I might as well have titled this post Radar Delay – first it was due last Friday, as part of series of reviews leading up to the Under the Radar: Office 2.0 event, but then fellow Enterprise Irregular Rod Boothby posted an “extra” article the same day, so I decided to wait till Tuesday. Yes that was yesterday, the day when Comcast, my ISP ironically responded to my push for On-Demand with a service outage.
But first things first: Web-based products received a surprise promotion from an unexpected source: Microsoft. As Phil Wainewright says on ZDNet:
“It’s astonishing that in the midst of a serious challenge from a new generation of Web-native office suites, Microsoft should give its rivals a helping hand by handicapping its own product so badly that it performs worse than an online product on a slow dial-up line.”
He is referring to the Outlook 2007 meltdown several users experienced:
“You’d think I had just sprayed the inside of my poor mega-laptop with saltwater to induce non-stop fritzing. I’ve learned to meditate while Outlook ruminates over ten incoming POP messages of 69K. Perhaps it takes a few seconds over each incoming message or RSS feed to contribute to solving a Grand Challenge. Or it and Desktop Search have to play 333 iterations of rock-paper-scissors everytime a change has to be written“
You can hardly accuse the above user with anti-Microsoft bias, since he is none other than Mini-Microsoft, who is obsessed with fixing Microsoft, the company. The Guardian, Dennis Howlett, Jason Busch, Tim Anderson, Chris Pirillo, Dan Farber, Phil Wainewright had similar experiences. Phil asks:
“But is it an even better fix to abandon Outlook and Exchange altogether and switch to an on-demand alternative?
My answer is a loud YES, and I’m making my point in Desktop Software: A Failed Model. Of course glitches occur in the On-Demand world, too, as we just witnessed Google Apps collapse soon after the announcement. We’re not quite there yet, but I share Rod Boothby’s view that we have passed a tipping point: while 2 years ago the ideal mix would have been desktop computing with additional online access, now I feel as a user I am better off mostly working online, with occasional offline access.
A somewhat doubtful friend, who happens to be the CEO of a cool company making web-based products sent this question:
“Do you really think people will use Word processors (in any significant number) through their web browser? “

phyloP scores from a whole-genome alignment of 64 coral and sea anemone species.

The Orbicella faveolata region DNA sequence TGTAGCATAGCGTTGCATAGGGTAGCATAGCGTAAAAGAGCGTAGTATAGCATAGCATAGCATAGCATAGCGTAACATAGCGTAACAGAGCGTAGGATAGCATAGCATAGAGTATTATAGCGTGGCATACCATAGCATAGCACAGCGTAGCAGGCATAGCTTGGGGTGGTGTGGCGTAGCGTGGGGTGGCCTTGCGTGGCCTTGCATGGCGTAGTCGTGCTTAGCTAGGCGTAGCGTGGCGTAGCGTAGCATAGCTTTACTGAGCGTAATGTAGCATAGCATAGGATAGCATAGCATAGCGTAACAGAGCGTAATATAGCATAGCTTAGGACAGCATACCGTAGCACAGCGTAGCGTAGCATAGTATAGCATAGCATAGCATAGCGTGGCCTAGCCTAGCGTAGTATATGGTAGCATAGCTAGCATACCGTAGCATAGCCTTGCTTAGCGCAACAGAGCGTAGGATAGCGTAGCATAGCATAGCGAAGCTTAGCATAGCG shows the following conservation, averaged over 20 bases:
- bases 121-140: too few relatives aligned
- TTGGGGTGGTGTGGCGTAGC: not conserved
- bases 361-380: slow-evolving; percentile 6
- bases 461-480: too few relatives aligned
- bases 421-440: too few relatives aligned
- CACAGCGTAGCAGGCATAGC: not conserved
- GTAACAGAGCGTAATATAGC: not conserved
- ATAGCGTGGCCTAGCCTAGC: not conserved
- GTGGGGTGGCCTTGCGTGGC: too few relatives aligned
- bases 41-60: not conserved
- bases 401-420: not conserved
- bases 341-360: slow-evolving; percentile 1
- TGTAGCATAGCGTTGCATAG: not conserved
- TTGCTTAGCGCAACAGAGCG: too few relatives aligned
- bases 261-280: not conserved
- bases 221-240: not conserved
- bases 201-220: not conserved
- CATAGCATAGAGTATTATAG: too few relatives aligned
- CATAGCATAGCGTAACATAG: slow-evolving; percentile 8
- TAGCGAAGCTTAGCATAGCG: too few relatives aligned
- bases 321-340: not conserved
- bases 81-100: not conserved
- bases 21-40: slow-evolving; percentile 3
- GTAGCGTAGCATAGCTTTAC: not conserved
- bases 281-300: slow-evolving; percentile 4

Yes, I really do think, but why believe me? Listen to a US Government Agency instead: FAA May Ditch Microsoft’s Windows Vista And Office For Google And Linux Combo.
Some of the Under the Radar “Graduate Circle” sponsors posted significant news recently:
- Atlassian announced a WebDav plugin which allows users to seamlessly work with both MS Office documents and the Confluence, their market leading enterprise wiki. They also released a hosted version of Confluence – this is something I’ve been waiting for impatiently. This was followed by the announcement of Crowd, their single sign-on authentication software.
- Zoho announced integrating Zoho Sheet to Omnidrive, updates to Zoho Projects and overall performance improvements. Web Host Industry Review reported that Zoho doubled customer count in 5 months, going from 100K to 200K.
- EchoSign, an innovative solution provider that can proudly wear the SES badge, if we ever get tired of SaaS, has just announced their integration with Zoho Writer .
- FreshBooks anounced integration to BaseCamp for easy invoicing. This “Graduate Circle” sponsor could also wear the SES label:-) It’s really promising to see more and more integration within the Office 2.0 ecosystem.
Talk about user base, Nielsen/NetRatings issued a press release claiming that Google Docs and Spreadsheets dominate web-based productivity tools since October, with a market share of 92 percent of unique visitors. Ismael Ghalimi did some research and proved them wrong concluding that Google’s market share may be closer to 50%. His take:
“It is actually quite amazing that companies like ThinkFree and Zoho, with their ridiculously small marketing budgets, can play in the same league as mighty Google.”
Approver | Blogtronix | Brainkeeper | Cogenz | ConceptShare | ConnectBeam | Diigo | EditGrid | Firestoker | InvisibleCRM | Koral | Longjump | Mashery | My Payment Network | Proto Software | Scrybe | Sitekreator | Slideaware | Smartsheet | Spresent | Stikkit | System One | Terapad | Teqlo | TimeSearch Inc. (Calgoo) | Tungle | Vyew | WorkLight | Wrike | Wufoo | Xcellery
Hope to see you there!
Update (3/09): Passing the baton to Stowe Boyd, here’s his Relay post.